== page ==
Judicial reform is having a quick and dramatic impact on the legal profession, not least on the number of lawyers. In March 2002, the government decided to increase the number of those who pass the bar exam to 3,000 a year by 2010. Only 1,000 were passed in 1999.

In 2004, a number of law schools were established and the bar exam was revised. As a result, 2,099 people passed the bar in 2007.

Recently, however, some bar associations have voiced concern about the rapid increase in lawyers.

Here are some questions and answers about the situation of lawyers in Japan:

How many lawyers are there in Japan?

There were 23,119 lawyers registered with the Japan Federation of Bar Associations as of last March, a postwar record. Of these, 3,152, or 13.6 percent, were women, a nearly 50 percent rise over the past decade.

How do these figures compare with other countries?

Japan still has relatively few lawyers. Only one in every 5,518 people in Japan is an attorney, while the corresponding figure is 285 in the United States, 477 in Britain, 577 in Germany and 1,363 in France, JFBA statistics show.

The government plans to increase the number of lawyers in Japan to around 50,000 by 2018, by which time one in every 2,400 citizens will be an attorney.

Is there a demographic trend?

The majority of Japanese lawyers are found in big cities. In fact, 11,194 work in Tokyo, while rural prefectures have few lawyers. For instance, Aomori Prefecture has only 51.

According to a JFBA report, in Tokyo there is one lawyer per 1,131 citizens, while in Aomori Prefecture the ratio is 27,902-to-1.

How does one become a legal professional in Japan?

Previously, those who passed the bar exam spent a year and a half as a legal apprentice at the Legal Training and Research Institute of Japan, which is under the jurisdiction of the Supreme Court. They then became judges, prosecutors or lawyers.

To pass the extremely competitive exam — with a success rate of only 2 percent — many applicants went to cram school to study for the bar exam, a practice that has been criticized for rewarding good test takers instead of producing the best legal professionals.

The judicial reforms proposed in 2001 led to the establishment of law schools in 2004 that offered three-year programs in theoretical, analytical and practical training.

The bar exam was also redesigned as a qualifying exam for law school graduates. And legal apprenticeship at the institute was reduced to one year.

What concerns do these educational and licensing changes raise?

Though a fundamental part of judicial reform, some experts worry the changes have led to the creation of too many law schools — now 74 nationwide — and thus there are now too many students hopeful of passing the bar.

Initially, the pass rate of the redesigned bar exam was expected to be around 70 to 80 percent, but because of the huge number of applicants, the rate is actually around 40 percent.

Legal observers who criticize the quality of education at some of the law schools say stricter entrance and final exams are needed, and that the number of students admitted should be reduced.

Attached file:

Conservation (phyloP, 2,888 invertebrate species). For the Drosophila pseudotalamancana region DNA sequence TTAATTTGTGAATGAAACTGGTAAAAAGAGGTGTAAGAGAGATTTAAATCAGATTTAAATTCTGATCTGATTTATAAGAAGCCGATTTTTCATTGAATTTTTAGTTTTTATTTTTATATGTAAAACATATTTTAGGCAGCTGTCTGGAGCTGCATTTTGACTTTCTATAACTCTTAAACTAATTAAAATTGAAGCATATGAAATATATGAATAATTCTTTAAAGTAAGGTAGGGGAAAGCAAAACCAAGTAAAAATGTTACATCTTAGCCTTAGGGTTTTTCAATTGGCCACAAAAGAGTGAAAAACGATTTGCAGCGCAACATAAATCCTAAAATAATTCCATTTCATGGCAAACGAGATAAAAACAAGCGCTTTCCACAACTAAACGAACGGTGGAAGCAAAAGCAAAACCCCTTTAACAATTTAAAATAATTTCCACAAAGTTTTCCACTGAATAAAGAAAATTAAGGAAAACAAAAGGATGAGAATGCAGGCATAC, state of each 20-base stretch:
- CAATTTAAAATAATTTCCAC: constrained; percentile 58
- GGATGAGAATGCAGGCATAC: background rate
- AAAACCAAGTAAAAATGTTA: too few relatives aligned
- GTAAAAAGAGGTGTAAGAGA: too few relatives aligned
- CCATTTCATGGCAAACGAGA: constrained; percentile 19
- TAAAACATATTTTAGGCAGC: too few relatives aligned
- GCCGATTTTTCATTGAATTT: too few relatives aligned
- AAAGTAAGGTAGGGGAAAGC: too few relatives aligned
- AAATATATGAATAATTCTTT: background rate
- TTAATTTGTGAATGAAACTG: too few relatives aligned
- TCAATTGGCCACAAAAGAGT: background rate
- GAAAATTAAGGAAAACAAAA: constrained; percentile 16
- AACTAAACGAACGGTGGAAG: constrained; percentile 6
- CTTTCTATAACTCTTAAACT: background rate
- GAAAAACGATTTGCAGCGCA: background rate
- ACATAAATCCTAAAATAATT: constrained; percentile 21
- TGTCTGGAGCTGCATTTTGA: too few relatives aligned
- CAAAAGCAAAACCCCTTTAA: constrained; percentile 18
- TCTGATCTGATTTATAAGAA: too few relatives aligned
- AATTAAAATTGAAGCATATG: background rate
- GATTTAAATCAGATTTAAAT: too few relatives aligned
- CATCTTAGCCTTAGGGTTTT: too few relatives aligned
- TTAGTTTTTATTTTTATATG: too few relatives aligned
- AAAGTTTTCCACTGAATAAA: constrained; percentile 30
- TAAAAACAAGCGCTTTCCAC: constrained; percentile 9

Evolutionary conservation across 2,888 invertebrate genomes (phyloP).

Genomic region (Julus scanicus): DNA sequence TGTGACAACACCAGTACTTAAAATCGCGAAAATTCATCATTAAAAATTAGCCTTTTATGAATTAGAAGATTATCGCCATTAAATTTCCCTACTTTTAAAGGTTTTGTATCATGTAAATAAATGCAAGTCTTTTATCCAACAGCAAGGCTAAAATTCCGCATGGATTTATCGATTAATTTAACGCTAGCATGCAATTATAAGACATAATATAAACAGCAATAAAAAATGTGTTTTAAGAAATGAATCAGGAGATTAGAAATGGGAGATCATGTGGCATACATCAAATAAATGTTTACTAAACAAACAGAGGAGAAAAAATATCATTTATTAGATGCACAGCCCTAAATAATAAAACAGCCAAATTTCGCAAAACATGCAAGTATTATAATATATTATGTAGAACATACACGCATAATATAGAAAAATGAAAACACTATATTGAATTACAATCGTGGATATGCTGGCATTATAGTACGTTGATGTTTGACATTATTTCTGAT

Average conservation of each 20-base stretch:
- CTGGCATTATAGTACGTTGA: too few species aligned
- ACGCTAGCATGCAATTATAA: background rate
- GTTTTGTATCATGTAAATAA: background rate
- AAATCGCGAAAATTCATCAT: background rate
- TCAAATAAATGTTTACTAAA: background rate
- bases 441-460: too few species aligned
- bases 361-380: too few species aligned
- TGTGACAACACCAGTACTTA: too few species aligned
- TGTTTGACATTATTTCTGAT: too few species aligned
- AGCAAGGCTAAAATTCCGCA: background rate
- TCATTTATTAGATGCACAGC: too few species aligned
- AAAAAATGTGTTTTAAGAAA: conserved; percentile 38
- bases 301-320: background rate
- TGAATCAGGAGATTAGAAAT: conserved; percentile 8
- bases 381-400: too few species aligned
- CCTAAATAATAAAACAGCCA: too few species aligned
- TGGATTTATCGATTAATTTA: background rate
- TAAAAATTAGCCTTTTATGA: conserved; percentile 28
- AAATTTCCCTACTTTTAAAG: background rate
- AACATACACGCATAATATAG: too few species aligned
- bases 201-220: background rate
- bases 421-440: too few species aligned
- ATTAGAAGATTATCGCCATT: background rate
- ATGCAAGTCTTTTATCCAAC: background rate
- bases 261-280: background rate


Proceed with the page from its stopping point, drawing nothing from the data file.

Why do some lawyers oppose the plan to increase the number of new lawyers up to 3,000 a year?

Some bar groups, including the Chubu Federation of Bar Associations, a league of six bar associations from Aichi, Mie and Gifu prefectures and elsewhere, claim the glut of lawyers is making it hard for everyone to find work.

They also fear that increasing competition will lead some lawyers to stop working on cases that are not profitable, thus leaving the socially weak without legal help and lowering ethical standards among lawyers.

The newly elected president of the JFBA, Makoto Miyazaki, whose term begins in April, recently said he will push the government to slow the rate at which new attorneys are turned out.

Justice Minister Kunio Hatoyama has also said he believes 3,000 a year is too many for a country like Japan, where people solve problems by discussion and not necessarily lawsuits. He added that he didn’t want Japan to become a litigious society.

How do opponents of this attitude respond?

Supporters of the current judicial reform say globalization means more businesses will require international legal expertise. They point to the need for skilled legal professionals in such areas as intellectual property, medical malpractice, labor and environmental issues.

In addition, legal support centers established nationwide in 2006 are still short-staffed, leaving people in rural areas without adequate access to legal services.

The introduction of the “saiban-in” quasi-jury system next year is also expected to increase the workload on lawyers.

The Weekly FYI appears Tuesdays (Wednesday in some areas). Readers are encouraged to send ideas, questions and opinions to National News Desk

In a time of both misinformation and too much information, quality journalism is more crucial than ever.
By subscribing, you can help us get the story right.